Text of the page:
UABS KNOWLEDGE

LEADERSHIP

How youth are breaking leadership taboos

13 April 2018

Young people are starting to reject common assumptions about how they should act, argues Fiona Kennedy. Other groups could learn from them.

Just nine days after the February 14, 2018 mass shooting at Marjory Stoneman Douglas High School in Florida one of its students, Cameron Kasky, put a new twist on the tragedy.

"Douglas is a school filled with thousands of leaders," he tweeted.

" Leaders who know that despite what happened, we are lucky to go to Douglas. Leaders who take action the right way. Leaders who rebuild the world that failed us".

Cameron himself was a co-founder of the 'Never Again' movement, which helped plan the student-led March for Our Lives demonstration in the nation's capital in support of greater gun control. With some 2 million people marching in more than 800 similar events across the US, it was one of the largest protests in US history.

Dr Fiona Kennedy, a senior facilitator in the Business School's New Zealand Leadership Institute, says the nature of the student activism, and the language that Kasky used to frame it, is highly significant.

He and his friends and supporters have gained momentum, says Kennedy, buoyed by what American community organiser Saul Alinsky once called a readiness to "rub raw the sores of discontent".

"These students are, in fact, 'rubbing' in several directions. The glaring sore is the continued bloodshed in places where safety should never be in question. However, they are also taking aim at common assumptions about young people that constrain who they are and what they can do," says Kennedy.

She says it is now understood that ideas about self are shaped by social messages which are then internalised, and that self-monitoring restrains identities in the modern world more than any external, direct influence on behaviour.

Young people are widely seen as being unready for leadership roles in society, except as 'apprentices' whose aspirations must be tempered and steered by adults. As a 17-year-old, Kasky explicitly rejected the tendency to disempower youth in this way.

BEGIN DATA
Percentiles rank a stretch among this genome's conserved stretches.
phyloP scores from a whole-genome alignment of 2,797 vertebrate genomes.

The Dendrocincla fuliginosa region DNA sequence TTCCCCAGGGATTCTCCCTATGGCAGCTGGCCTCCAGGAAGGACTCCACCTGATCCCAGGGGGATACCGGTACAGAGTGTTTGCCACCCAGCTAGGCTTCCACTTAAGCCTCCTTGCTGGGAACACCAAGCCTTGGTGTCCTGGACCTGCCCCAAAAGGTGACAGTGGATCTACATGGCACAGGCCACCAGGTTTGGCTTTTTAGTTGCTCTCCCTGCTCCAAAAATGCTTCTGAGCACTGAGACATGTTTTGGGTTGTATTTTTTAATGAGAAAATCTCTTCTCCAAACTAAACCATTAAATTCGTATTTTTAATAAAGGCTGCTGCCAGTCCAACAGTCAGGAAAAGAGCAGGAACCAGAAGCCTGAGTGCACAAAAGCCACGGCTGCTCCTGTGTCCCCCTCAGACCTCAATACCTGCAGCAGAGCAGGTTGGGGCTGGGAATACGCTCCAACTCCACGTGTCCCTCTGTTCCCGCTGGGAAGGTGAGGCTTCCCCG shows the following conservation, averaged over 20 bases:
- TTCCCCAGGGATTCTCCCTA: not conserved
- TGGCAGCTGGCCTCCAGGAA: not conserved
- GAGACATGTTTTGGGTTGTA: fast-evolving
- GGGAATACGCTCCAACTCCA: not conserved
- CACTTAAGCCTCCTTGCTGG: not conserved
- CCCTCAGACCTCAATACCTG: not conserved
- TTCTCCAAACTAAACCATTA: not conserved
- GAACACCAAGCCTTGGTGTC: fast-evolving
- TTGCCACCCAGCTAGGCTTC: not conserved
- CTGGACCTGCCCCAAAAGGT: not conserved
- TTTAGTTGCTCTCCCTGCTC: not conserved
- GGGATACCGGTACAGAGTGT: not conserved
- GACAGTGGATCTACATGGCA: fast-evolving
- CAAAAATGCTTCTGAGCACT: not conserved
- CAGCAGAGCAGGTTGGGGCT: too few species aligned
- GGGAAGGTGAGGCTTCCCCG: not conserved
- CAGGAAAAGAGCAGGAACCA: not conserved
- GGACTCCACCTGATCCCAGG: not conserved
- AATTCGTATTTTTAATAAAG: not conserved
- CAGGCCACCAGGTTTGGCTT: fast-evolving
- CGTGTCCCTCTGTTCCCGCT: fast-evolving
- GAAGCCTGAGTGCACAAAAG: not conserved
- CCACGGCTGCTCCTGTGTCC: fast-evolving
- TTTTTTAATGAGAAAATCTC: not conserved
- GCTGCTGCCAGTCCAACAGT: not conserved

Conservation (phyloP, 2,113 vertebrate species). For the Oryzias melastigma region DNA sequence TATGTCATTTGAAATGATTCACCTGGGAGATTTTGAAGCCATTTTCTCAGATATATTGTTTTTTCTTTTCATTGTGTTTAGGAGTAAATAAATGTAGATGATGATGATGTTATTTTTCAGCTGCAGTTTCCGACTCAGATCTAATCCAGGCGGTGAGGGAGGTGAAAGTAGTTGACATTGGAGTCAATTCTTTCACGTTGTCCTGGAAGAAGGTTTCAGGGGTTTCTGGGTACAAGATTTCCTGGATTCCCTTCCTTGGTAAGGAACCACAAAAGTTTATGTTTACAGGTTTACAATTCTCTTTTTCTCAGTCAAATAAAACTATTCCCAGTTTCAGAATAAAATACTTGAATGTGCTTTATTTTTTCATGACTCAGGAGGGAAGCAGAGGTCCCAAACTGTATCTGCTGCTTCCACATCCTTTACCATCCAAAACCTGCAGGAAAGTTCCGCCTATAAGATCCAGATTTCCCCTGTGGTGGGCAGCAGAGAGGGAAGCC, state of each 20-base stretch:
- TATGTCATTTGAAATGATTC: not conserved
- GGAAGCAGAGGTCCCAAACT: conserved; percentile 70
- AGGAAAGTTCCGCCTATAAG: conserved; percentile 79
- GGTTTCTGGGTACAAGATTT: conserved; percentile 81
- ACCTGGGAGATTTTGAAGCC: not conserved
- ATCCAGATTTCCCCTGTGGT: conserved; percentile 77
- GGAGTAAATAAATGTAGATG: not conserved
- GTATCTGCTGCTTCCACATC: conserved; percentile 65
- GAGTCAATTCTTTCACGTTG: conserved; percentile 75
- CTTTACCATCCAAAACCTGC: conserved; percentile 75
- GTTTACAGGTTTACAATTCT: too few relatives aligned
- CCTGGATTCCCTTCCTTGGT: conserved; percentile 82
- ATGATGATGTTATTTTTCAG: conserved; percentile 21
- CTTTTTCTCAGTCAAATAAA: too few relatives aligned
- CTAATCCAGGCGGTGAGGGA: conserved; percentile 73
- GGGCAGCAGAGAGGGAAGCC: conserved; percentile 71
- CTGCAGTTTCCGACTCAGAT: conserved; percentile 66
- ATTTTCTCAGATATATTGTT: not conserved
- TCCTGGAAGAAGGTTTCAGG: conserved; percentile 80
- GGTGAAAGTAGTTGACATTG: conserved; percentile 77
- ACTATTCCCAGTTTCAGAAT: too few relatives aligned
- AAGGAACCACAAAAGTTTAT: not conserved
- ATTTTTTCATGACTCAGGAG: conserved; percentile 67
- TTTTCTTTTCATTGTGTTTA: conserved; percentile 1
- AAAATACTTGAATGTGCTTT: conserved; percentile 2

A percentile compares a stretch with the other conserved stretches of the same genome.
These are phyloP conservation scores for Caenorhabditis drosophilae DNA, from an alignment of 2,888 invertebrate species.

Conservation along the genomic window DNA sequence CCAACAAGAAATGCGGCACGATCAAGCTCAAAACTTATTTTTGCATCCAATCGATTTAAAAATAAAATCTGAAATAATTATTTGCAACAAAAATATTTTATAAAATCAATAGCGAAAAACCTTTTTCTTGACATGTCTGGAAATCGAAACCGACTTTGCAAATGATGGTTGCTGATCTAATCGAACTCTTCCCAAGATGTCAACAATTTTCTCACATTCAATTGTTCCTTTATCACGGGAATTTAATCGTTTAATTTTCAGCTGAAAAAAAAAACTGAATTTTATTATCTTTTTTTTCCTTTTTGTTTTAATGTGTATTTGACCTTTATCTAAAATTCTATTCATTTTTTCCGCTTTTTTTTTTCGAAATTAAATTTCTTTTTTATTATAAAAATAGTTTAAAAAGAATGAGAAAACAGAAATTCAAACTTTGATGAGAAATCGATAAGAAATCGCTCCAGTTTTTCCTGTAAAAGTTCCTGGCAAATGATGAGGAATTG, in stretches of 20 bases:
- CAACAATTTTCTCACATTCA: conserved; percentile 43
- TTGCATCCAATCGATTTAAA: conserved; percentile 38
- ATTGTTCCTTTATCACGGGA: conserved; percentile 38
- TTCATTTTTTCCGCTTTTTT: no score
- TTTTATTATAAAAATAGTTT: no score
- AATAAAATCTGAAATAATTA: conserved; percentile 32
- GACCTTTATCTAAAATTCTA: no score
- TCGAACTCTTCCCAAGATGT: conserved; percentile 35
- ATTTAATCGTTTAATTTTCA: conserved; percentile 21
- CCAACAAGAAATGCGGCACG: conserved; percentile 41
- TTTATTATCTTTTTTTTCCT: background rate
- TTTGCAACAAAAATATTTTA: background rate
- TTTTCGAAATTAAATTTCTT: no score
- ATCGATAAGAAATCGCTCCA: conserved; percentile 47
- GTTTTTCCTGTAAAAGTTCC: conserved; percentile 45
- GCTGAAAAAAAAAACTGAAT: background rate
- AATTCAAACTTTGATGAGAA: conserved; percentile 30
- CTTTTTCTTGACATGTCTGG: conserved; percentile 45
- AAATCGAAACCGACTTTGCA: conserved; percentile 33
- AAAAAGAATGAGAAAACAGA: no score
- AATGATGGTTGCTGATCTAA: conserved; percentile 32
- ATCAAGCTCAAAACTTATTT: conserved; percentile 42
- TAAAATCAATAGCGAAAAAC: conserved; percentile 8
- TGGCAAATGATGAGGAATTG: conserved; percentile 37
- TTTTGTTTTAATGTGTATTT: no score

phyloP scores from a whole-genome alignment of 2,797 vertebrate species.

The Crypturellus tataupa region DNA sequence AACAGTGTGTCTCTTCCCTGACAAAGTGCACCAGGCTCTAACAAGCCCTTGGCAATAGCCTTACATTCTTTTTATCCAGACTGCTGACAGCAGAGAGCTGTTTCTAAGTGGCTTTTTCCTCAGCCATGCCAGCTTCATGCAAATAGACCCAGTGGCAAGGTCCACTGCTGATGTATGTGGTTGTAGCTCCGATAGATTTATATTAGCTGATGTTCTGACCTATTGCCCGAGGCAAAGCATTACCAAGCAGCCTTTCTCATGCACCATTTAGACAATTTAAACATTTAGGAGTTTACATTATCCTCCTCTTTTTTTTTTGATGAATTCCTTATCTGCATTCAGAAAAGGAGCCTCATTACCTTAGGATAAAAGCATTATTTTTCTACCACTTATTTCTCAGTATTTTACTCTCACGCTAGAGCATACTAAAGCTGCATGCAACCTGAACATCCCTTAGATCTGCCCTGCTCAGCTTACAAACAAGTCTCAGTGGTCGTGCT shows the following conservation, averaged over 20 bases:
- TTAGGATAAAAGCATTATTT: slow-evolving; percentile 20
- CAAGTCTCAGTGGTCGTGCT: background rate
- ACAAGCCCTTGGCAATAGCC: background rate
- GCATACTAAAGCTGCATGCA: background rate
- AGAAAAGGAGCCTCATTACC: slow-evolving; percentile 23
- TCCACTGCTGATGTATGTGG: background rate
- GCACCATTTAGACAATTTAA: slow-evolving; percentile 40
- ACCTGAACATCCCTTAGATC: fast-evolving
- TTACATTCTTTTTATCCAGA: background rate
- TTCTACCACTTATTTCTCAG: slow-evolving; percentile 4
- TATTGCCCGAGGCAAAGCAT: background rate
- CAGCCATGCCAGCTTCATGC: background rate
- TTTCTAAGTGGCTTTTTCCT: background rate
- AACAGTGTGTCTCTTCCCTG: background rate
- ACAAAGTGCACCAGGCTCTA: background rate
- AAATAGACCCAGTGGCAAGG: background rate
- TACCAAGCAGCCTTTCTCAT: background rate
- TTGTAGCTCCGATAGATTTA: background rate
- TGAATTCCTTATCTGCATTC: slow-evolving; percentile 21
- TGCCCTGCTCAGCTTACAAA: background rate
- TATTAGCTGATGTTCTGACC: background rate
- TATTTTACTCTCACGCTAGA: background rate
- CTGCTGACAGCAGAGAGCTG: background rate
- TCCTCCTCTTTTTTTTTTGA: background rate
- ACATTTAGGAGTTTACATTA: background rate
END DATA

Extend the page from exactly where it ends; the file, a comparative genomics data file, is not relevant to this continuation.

The Stoneman Douglas students, and related movements such as Student Walkout Against Gun Violence, are getting unprecedented traction in their demands on gun control.

"But their resistance is shot through with explicit challenges regarding how young people are portrayed, and their right to lead".

Moral urgency amongst young people is not new, she says. In many households, sons and daughters make sure that recycling and conservation starts at home. And in March, 2018, three former Otorohanga College students who, three years earlier, had presented a petition calling for a formal day of remembrance of the New Zealand Wars, spoke at the first national commemoration in Waitangi.

"However, the Florida students' blatant engagement with questions of identity and power turns up the heat as they pre-empt paternalistic responses to their activism."

Alinsky argued that radicals needed anger, hope, and the belief that they could make a difference. Kennedy says the Stoneman Douglas students may well be revising Alinsky's rules for contemporary circumstances, engaging head on with questions of power and identity to fuel anger, create new hope, and sustain belief.

"While this has particular resonance for young people, we suspect there are potent lessons here for other groups that struggle with dynamics of identity and power," she says.

 

Fiona Kennedy

Dr Fiona Kennedy is a Researcher and Senior Leadership Facilitator at the New Zealand Leadership Institute, which is based at the University of Auckland Business School.

f.kennedy@auckland.ac.nz

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